Secure Access Service Edge (SASE) is an architecture widely regarded as the future of enterprise networking and security. In previous articles we talked about the benefits of a converged, cloud-delivered, SASE service which can deliver necessary networking and security services to all enterprise edges. But what does "cloud delivered" mean exactly? And are all cloud services the same?
We’ll be covering the above and more in this article:
- Defining Cloud-Native Services
- Cloud-Native – Single Pass Architecture
- Scalable Cloud-Native Services
- Cloud-Native Service Resiliency
- Cloud-Native Service Managed Service
- Complete Guide to SD-WAN. Technology Benefits, SD-WAN Security, Management, Mobility, VPNs, Architecture and more
- How To Secure Your SD-WAN. Comparing DIY, Managed SD-WAN and SD-WAN Cloud Services
- SASE and VPNs: Reconsidering your Mobile Remote Access and Site-to-Site VPN strategy
- Converged SASE Backbone – How Leading SASE Provider, Cato Networks, Reduced Jitter/Latency and Packet Loss by a Factor of 13!
While we all use cloud services daily for both work and personal benefit, we typically don't give much thought to what actually goes on in the elusive place we fondly call "the cloud". For most people, "the cloud" means they are just using someone else’s computer. For most cloud services, this definition is a good enough, as we don't need to know, nor care, about what they do behind the scenes.
For cloud services delivering enterprise networking and security services, however, this matters a lot. The difference between a true cloud-native architecture and software simply deployed in a cloud environment, can have detrimental impact on the availability, stability, performance, and security of your enterprise.
Let's take a look at what cloud-native means, and the importance it plays in our network.
At the core of a cloud-native architecture lies the basic component which processes the service traffic and applies the service functionality and logic. A cloud service that needs to apply multiple processing engines, which is the case with SASE, will benefit from optimizing the way the traffic is managed and processed.
A true cloud-native service will converge all the required functionality into a single, atomic, processing unit. This means that encrypted traffic will be decrypted once for all engines, and that the different engines are run in parallel and share a single context which streamlines the processing flow. Overall, this dramatically reduces processing latency and enhances networking and security capabilities.
An example of this is the Cato Single Pass Cloud Engine (SPACE), which applies all SASE services in one unified processing unit:
A cloud-native service needs to be agile and respond to changing conditions. If traffic levels rise, for example, the service needs to scale accordingly. A true cloud-native service will have the ability to continuously gauge service performance metrics and spin up additional processing units as needed.
Cato SASE Cloud PoPs (Point-of-Presences) are comprised of multiple processing nodes, each comprised of multiple SPACEs. Additional nodes can be spun up as needed.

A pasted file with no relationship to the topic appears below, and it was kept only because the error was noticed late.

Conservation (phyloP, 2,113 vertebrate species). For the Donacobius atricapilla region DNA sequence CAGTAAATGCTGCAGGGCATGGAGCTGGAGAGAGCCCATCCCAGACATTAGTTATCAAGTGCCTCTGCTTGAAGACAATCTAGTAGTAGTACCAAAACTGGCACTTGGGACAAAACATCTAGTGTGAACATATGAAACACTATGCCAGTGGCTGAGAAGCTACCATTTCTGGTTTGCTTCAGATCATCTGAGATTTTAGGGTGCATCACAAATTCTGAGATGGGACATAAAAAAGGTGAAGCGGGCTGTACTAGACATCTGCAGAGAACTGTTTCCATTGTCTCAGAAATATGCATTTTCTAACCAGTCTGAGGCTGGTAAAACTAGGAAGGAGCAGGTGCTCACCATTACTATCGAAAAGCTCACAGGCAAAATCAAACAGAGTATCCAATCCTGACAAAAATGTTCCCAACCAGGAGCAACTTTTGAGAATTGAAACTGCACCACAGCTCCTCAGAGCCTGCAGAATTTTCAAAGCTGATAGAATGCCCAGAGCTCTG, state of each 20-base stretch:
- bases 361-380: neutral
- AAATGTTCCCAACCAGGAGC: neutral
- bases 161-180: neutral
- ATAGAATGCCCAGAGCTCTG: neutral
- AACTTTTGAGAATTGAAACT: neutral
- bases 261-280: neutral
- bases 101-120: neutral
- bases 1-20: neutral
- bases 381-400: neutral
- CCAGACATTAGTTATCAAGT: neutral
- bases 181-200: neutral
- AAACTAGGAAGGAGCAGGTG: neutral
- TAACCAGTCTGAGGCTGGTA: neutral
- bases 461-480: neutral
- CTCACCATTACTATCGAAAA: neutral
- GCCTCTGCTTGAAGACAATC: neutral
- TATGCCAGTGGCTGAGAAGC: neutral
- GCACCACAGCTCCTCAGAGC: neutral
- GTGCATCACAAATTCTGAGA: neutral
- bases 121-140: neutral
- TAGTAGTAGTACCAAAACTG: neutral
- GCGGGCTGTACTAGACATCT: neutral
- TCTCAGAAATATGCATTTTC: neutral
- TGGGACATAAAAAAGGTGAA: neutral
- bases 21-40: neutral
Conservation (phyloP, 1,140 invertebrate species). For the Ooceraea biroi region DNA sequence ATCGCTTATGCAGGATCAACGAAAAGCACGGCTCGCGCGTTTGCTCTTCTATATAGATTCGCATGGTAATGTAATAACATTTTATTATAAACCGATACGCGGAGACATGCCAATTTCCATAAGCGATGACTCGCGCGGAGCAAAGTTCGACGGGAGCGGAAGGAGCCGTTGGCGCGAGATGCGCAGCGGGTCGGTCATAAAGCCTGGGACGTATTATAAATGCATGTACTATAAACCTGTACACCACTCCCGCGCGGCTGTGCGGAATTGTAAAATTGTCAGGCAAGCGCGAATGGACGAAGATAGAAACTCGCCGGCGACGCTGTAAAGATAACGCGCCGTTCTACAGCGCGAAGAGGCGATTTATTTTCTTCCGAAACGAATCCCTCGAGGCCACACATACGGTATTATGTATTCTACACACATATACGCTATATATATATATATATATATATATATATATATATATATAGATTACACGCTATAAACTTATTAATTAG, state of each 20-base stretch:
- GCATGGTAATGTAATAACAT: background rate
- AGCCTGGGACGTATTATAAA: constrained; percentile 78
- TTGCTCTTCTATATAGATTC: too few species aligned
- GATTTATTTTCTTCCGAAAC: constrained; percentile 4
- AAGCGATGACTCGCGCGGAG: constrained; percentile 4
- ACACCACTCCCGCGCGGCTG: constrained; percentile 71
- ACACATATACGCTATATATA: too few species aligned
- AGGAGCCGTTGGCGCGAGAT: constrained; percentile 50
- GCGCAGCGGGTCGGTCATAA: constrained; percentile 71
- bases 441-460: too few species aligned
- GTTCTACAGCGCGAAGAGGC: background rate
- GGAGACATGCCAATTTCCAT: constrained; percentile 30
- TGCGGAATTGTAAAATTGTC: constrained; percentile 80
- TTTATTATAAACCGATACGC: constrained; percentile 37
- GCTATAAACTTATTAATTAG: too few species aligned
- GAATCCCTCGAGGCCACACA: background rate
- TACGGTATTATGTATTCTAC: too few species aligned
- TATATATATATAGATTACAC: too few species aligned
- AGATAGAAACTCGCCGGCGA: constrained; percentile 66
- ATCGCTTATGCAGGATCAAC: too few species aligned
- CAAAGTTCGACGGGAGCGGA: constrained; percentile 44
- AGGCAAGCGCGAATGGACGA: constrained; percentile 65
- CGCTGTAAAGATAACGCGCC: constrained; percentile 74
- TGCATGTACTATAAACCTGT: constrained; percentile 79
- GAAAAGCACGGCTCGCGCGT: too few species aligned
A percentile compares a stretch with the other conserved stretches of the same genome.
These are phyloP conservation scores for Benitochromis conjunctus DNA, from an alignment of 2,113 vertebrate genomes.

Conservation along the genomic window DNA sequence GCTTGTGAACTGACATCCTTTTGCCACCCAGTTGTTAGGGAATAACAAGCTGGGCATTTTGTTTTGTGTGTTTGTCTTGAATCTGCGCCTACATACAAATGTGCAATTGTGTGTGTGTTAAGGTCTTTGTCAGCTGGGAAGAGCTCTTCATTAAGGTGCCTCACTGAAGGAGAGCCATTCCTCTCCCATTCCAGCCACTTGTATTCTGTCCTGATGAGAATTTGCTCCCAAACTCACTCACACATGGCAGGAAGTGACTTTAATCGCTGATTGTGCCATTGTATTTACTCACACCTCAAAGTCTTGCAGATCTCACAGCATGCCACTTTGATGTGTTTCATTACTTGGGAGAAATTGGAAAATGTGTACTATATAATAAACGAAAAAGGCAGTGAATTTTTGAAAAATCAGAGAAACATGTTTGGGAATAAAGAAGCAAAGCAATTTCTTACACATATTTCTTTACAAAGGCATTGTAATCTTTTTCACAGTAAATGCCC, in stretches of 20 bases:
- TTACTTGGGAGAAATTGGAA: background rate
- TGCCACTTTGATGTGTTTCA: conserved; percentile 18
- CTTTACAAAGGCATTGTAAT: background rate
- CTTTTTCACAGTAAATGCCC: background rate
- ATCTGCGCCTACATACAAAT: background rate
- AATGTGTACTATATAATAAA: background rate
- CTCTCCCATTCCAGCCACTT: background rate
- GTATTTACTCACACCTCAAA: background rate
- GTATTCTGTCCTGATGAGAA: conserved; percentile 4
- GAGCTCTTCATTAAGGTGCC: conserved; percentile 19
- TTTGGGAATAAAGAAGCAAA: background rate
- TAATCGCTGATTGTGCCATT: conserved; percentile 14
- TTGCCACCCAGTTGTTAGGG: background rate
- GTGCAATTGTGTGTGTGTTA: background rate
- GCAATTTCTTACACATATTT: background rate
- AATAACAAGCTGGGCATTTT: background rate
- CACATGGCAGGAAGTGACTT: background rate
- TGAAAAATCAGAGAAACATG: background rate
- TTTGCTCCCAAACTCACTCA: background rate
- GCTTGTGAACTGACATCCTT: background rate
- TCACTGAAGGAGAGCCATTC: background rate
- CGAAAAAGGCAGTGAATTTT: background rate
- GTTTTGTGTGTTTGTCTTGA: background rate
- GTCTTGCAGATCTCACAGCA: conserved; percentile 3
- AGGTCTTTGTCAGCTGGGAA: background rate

Beyond scalability, the above architecture enables the service to quickly overcome any possible issues. If any single SPACE unit fails, the service seamlessly changes traffic routes to other SPACEs. If an entire node fails, the service routes traffic to other nodes:
Beyond any failures within a PoP, it’s also critical to provide resiliency in case an entire PoP fails. A true cloud-native service will detect such a failure and immediately and seamlessly route all traffic to an alternative PoP. A SASE service with a large number of globally distributed PoPs will enable service continuity with minimal impact on latency and responsiveness.
Even if a PoP itself doesn’t fail, it may still become unreachable due to a network link failure. An architecture in which each PoP is connected by dual links from different providers helps ensure all PoPs are always accessible.
Scalability and resiliency were not invented in the cloud. They can be achieved using point solutions deployed in on-premises locations as well. This, however, requires a lot of planning, continuous monitoring and maintenance, and taking calculated risks which can be, well, risky.
The required planning needs to consider current traffic and processing capacity. This can of course change as traffic requirements may grow over time, and new functionality, such as security modules, may be added, requiring additional processing power.
Purchasing an appliance which will not meet future requirements will result in a need to upgrade it, typically requiring a forklift upgrade which is expensive, risky and time consuming. There is also a need for HA planning and setting up in all locations.
To make sure none of the sites are running out of resources there’s a need to constantly monitor all sites and appliances. Every time the vendor of an appliance releases a new software version or security update, there’s a need to schedule a maintenance window and propagate these updates throughout the network. There’s also a need to make sure these updates do not negatively affect the appliance and service.
A true cloud-native service makes all the above work, risk and worries go away. A cloud-native service provider should manage all the above aspects and ensure all required resources are always available. It scales on-demand and adapts to traffic growth and newly added functionality. High availability is applied at all locations and for all links, ensuring the service is always up and performing optimally. All software upgrades and security updates are transparently applied and tested to make sure the service isn’t impacted.
The true value of a true cloud-native service is the ability it provides that enables enterprises to focus on their business; on the what, eliminating the overhead and risk of managing the how.